Alzheimer’s-Related Peptide Amyloid-β Plays a Conserved Role in Angiogenesis

Molecular Neurobiology, Western University of Health Sciences, Pomona, California, United States of America.
PLoS ONE (Impact Factor: 3.53). 07/2012; 7(7):e39598. DOI: 10.1371/journal.pone.0039598
Source: PubMed

ABSTRACT Alzheimer's disease research has been at an impasse in recent years with lingering questions about the involvement of Amyloid-β (Aβ). Early versions of the amyloid hypothesis considered Aβ something of an undesirable byproduct of APP processing that wreaks havoc on the human neocortex, yet evolutionary conservation--over three hundred million years--indicates this peptide plays an important biological role in survival and reproductive fitness. Here we describe how Aβ regulates blood vessel branching in tissues as varied as human umbilical vein and zebrafish hindbrain. High physiological concentrations of Aβ monomer induced angiogenesis by a conserved mechanism that blocks γ-secretase processing of a Notch intermediate, NEXT, and reduces the expression of downstream Notch target genes. Our findings allude to an integration of signaling pathways that utilize γ-secretase activity, which may have significant implications for our understanding of Alzheimer's pathogenesis vis-à-vis vascular changes that set the stage for ensuing neurodegeneration.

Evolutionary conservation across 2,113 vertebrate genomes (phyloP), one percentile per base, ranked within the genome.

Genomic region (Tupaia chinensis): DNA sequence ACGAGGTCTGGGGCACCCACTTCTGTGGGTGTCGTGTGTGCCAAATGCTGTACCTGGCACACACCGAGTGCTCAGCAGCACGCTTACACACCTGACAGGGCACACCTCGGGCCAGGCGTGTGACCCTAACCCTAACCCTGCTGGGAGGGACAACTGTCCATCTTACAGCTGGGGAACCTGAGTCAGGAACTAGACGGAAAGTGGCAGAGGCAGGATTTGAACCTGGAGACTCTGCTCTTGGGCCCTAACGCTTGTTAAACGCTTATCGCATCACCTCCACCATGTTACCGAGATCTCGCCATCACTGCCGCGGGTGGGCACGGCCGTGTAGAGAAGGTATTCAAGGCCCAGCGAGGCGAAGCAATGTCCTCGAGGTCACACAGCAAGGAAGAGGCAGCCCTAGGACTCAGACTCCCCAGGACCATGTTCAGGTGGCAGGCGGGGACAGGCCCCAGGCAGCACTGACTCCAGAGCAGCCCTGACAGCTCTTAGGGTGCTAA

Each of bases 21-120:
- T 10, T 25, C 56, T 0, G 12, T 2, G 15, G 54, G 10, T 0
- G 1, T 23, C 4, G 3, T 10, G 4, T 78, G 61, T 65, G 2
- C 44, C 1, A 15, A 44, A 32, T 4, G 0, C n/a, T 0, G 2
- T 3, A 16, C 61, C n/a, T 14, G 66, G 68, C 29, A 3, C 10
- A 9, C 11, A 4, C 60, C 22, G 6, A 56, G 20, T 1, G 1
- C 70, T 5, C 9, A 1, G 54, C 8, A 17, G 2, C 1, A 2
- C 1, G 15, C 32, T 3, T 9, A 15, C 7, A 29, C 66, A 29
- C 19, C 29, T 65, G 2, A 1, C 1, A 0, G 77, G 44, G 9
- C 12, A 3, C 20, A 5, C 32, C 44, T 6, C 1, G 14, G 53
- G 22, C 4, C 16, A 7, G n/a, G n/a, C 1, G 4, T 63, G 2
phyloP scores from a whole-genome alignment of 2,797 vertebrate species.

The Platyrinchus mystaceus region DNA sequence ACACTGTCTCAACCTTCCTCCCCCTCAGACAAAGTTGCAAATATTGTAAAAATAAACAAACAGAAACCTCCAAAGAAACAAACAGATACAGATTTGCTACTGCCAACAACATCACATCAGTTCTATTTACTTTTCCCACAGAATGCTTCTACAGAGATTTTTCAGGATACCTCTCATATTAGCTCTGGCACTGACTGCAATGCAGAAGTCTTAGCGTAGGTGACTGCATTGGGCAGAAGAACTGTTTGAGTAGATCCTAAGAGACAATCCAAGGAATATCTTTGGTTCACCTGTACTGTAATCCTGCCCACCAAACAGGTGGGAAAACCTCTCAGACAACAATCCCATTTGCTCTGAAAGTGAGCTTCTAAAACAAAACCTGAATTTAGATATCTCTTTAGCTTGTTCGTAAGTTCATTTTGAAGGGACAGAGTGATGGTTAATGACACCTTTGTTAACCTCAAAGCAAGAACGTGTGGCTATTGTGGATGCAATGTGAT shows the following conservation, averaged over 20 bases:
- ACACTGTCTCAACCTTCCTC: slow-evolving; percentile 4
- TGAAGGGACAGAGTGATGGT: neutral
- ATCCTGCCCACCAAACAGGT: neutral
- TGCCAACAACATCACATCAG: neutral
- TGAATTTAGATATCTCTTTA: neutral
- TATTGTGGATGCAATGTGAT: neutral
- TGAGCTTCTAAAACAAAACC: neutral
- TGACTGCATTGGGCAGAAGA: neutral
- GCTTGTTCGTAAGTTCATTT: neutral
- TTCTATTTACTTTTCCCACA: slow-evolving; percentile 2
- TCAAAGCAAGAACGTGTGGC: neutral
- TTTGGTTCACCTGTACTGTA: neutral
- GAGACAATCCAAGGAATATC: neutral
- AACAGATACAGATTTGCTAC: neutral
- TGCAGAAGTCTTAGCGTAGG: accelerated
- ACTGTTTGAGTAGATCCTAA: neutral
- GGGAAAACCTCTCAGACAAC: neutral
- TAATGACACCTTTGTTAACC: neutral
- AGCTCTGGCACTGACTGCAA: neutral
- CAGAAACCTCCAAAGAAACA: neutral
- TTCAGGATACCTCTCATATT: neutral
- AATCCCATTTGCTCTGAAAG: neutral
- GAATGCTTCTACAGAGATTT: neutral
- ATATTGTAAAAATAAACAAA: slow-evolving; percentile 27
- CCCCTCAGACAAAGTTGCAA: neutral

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Available from: Harpreet Sidhu, Aug 24, 2015
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    • "Recently, a great attention has been paid to the possible role of vascular changes in the pathogenesis of AD [1] [2] [4] [5]. Vascular irregularities, reduced microvascular density, arteriolar and capillary atrophy, and degeneration of the endothelium are of structural cerebrovascular changes in AD [6] [7]. "
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